without law, and that the personal aspect of sin issues in failure to
realize the glory of God, and constitutes the ruin of the person.
Having thus repeated his charge in this more
particular form, he declared the great provision of grace, by first
naming the original source of justification in the words, "by His
grace"; then declaring the medium through which that grace has operated
in order to justification, in the phrase, "the redemption," a phrase
fraught with infinite meaning, to be more fully unfolded as the argument
proceeded; and finally naming the Person, "Christ Jesus," Who has
accomplished that work of redemption, which issues in the justification
of the sinner.
How closely these verses stand together revealing
need and provision, ruin and redemption! Over against the sin of all is
placed the grace of One; and at the disposal of those failing of the
glory, is placed the infinite redemption of grace, which, as will be
shown, issues at last in fullness of glory.
The apostle next proceeded to more particular dealing
with this great subject; showing its method and manifestation both on
the part of God and on the part of man. The method of God is that of
setting forth, or presenting, Christ Jesus to men, to be a Propitiation.
He is God's provision. Man is guilty, and consequently silent, having no
method by which he can cancel his sin, or live the life of
righteousness. God provides in the Person of His Son all that man needs.
The first work of the Son in fulfillment of the Father's purpose is that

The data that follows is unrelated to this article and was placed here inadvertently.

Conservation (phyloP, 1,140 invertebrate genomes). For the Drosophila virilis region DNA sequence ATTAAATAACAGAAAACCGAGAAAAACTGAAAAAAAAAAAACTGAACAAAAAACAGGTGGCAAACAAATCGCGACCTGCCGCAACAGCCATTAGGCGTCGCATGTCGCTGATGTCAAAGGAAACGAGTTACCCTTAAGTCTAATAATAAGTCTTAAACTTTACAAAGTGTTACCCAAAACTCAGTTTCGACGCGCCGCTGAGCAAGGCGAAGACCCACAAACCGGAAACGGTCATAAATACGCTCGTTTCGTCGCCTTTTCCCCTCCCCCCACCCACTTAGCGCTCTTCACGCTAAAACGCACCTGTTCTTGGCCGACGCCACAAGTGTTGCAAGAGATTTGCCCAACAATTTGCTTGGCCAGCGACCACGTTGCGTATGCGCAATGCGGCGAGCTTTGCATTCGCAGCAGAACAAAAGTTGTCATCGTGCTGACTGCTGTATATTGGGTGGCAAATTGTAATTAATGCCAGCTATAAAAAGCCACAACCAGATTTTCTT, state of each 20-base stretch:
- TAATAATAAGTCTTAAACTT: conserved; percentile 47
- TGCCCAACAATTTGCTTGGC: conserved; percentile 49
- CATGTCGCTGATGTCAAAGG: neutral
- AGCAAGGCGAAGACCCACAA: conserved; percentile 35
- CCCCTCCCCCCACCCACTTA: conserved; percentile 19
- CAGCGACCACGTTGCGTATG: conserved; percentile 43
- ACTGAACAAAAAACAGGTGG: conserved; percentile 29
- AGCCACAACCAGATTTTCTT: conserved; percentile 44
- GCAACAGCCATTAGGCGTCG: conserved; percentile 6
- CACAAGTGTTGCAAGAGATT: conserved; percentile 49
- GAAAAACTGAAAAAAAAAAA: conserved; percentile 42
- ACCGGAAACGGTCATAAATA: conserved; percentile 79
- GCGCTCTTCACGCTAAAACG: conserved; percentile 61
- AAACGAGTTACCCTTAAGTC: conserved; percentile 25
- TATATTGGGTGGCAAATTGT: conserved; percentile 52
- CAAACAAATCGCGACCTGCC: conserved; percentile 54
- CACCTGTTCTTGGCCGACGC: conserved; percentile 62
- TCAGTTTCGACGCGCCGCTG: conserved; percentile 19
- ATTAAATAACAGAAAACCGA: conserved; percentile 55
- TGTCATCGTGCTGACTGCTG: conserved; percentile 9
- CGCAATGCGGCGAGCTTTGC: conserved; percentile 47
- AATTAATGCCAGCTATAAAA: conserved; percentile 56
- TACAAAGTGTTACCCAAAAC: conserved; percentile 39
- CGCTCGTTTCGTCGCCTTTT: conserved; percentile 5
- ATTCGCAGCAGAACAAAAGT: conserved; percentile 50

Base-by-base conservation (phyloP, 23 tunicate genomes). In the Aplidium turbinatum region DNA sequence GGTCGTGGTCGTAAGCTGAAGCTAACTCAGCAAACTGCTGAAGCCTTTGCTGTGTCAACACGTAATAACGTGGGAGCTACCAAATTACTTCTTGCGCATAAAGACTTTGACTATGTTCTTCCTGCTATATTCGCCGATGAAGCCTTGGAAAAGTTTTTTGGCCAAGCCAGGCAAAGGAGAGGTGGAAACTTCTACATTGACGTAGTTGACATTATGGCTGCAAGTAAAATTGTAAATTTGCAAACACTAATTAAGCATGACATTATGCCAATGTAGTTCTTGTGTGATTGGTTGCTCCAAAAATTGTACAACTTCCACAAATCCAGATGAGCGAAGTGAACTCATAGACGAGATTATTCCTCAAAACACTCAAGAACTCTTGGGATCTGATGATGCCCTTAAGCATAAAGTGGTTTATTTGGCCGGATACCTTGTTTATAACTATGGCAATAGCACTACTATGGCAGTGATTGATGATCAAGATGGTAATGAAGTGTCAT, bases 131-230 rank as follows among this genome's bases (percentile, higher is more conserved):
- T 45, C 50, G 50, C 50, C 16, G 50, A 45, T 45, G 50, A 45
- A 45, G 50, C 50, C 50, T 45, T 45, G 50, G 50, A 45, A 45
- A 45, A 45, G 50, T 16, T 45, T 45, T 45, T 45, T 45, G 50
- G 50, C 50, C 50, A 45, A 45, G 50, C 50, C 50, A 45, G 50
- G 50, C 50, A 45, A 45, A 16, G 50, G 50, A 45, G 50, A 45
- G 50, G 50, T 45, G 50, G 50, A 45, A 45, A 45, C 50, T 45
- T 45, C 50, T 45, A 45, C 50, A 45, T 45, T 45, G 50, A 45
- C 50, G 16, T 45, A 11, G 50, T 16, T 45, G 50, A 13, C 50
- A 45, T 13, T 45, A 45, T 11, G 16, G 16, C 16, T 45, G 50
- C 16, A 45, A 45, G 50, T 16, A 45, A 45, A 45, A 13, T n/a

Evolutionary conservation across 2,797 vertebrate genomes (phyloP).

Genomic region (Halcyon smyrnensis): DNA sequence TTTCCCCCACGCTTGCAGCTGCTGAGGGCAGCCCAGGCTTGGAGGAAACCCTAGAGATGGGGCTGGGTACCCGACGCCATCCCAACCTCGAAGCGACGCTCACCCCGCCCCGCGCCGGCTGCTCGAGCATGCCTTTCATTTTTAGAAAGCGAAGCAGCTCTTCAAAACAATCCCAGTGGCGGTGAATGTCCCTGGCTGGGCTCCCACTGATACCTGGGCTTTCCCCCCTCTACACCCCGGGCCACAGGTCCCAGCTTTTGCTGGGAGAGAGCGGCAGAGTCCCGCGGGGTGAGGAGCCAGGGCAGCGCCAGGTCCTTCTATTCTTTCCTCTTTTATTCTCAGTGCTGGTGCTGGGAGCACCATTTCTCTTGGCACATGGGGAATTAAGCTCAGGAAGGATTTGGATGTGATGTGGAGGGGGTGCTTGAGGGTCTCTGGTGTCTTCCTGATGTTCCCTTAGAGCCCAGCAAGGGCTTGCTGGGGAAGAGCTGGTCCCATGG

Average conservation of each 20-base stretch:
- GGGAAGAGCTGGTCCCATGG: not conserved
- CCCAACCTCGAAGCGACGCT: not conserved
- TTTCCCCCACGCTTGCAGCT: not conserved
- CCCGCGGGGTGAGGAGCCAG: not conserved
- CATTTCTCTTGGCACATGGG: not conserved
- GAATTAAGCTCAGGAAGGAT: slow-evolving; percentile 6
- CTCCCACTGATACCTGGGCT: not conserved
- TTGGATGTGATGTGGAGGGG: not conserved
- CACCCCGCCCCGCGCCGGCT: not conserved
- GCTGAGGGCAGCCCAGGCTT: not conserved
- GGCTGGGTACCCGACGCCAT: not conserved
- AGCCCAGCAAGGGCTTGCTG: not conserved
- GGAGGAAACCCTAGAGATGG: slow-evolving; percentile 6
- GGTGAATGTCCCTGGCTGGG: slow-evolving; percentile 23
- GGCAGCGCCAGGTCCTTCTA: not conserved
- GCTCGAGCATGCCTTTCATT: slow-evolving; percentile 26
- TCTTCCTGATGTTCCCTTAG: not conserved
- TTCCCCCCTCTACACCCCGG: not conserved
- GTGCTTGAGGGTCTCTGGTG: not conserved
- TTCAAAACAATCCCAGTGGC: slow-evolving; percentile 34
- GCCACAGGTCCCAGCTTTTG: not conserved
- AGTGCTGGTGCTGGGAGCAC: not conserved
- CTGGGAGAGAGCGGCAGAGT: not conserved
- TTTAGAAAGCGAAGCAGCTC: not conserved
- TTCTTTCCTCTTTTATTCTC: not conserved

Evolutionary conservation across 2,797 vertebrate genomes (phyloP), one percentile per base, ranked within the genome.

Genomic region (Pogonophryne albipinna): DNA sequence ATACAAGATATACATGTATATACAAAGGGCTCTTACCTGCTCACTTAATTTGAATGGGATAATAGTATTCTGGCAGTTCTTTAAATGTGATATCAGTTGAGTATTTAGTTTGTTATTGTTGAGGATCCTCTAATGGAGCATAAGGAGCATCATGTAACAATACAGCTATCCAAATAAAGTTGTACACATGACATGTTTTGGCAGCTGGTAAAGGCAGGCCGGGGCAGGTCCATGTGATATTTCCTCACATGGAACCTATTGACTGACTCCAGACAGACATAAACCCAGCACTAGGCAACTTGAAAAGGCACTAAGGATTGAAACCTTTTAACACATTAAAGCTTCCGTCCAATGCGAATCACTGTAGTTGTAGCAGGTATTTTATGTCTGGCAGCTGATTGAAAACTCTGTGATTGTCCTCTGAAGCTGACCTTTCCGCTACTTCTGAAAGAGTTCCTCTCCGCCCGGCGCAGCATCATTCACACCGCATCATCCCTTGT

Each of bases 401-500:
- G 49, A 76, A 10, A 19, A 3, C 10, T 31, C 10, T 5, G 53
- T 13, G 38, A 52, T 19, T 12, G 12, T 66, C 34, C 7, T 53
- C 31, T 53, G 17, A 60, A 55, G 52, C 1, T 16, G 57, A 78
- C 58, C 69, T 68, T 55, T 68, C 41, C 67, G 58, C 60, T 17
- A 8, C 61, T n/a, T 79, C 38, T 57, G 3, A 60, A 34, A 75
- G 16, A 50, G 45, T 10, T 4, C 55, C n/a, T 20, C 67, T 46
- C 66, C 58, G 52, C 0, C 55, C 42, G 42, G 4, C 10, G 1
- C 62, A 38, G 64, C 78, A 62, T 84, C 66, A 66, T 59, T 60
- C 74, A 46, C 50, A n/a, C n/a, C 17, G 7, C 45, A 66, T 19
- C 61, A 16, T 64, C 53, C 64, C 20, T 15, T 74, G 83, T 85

of vindicating righteousness by making it clear that God sacrificed
nothing of His requirement when in His forbearance He passed over "sins
done aforetime." The work of the Son is a revelation of the method by
which it was possible for God thus to act. This work was accomplished in
the mystery of all that is symbolized by "His blood.'' Thus the work of
the Cross is set at the heart of the evangel of salvation, and is seen
to be a fulfillment of God's purpose by God's Son, for the vindication
of God's righteousness in the activity of God's forbearance.
This, moreover, was for the demonstration of the
righteousness of God, not only with regard to the "sins done aforetime,"
but also "at this present season." The result of the work of Christ is
declared in a statement which is as startling as it is gracious, "that
He might Himself be just," or righteous; "and the Justifier," or the One
Who accounts as righteous; "him that hath faith in Jesus." This is the
glorious evangel by the proclamation of which men come to know that a
righteousness of God is now at the disposal of unrighteous man on
condition of his faith in Jesus. The evangel is founded upon eternal
justice, because the righteousness of God has been vindicated in the
death of Jesus, and placed at the disposal of man by that death because
of the perfection of the life which preceded the death. Here all human
reason is baffled, and yet here faith finds foothold upon reason, which
nothing can shake.
In the presence of this evangel man is still silent,
and boasting is entirely excluded, for the justification of the sinner
does not result from the operation of a law of works: it is entirely the
act of God in response to faith.
Therefore justification is available to Jews and
Gentiles alike, because it is the act of God, Who is the God of all; in
answer not to works, but to faith. Here again the apostle was careful to
guard himself from misinterpretation. Faith establishes rather than
makes void the law. The law cannot produce justification, but
justification will issue in the fulfillment of the law.